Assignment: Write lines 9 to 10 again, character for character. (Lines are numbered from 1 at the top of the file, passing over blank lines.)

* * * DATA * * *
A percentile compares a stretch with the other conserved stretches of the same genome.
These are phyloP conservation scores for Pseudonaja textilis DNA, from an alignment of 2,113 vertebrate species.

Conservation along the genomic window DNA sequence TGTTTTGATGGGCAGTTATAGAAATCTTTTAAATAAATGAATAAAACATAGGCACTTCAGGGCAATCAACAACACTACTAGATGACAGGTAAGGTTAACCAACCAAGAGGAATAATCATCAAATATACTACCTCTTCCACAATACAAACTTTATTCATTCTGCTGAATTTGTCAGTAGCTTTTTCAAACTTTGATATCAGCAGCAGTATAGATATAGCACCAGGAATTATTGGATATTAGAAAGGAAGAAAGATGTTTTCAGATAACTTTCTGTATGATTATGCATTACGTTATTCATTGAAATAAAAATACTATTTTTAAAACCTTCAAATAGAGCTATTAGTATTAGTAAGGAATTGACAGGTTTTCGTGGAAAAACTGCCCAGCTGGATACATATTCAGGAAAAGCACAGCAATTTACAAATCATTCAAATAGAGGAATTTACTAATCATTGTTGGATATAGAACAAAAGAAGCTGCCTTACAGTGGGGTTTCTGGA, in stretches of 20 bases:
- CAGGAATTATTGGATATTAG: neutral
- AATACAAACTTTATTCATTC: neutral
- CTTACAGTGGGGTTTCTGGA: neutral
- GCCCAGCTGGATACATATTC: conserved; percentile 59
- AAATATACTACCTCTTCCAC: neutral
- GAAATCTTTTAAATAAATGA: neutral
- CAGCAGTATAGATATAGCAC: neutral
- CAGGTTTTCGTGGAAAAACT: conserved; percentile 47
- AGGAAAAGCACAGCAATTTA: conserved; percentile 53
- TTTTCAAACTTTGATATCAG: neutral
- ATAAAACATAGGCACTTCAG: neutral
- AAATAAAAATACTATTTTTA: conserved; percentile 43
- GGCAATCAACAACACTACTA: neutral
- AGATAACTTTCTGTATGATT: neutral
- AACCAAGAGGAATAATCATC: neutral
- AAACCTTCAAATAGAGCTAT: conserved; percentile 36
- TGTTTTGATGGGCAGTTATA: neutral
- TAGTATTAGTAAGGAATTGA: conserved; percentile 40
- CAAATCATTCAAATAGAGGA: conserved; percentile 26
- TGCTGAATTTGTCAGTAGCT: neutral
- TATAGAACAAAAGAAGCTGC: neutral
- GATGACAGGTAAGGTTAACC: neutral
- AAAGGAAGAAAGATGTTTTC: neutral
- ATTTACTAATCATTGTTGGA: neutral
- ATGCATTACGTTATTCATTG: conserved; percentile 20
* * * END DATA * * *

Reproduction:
- GAAATCTTTTAAATAAATGA: neutral
- CAGCAGTATAGATATAGCAC: neutral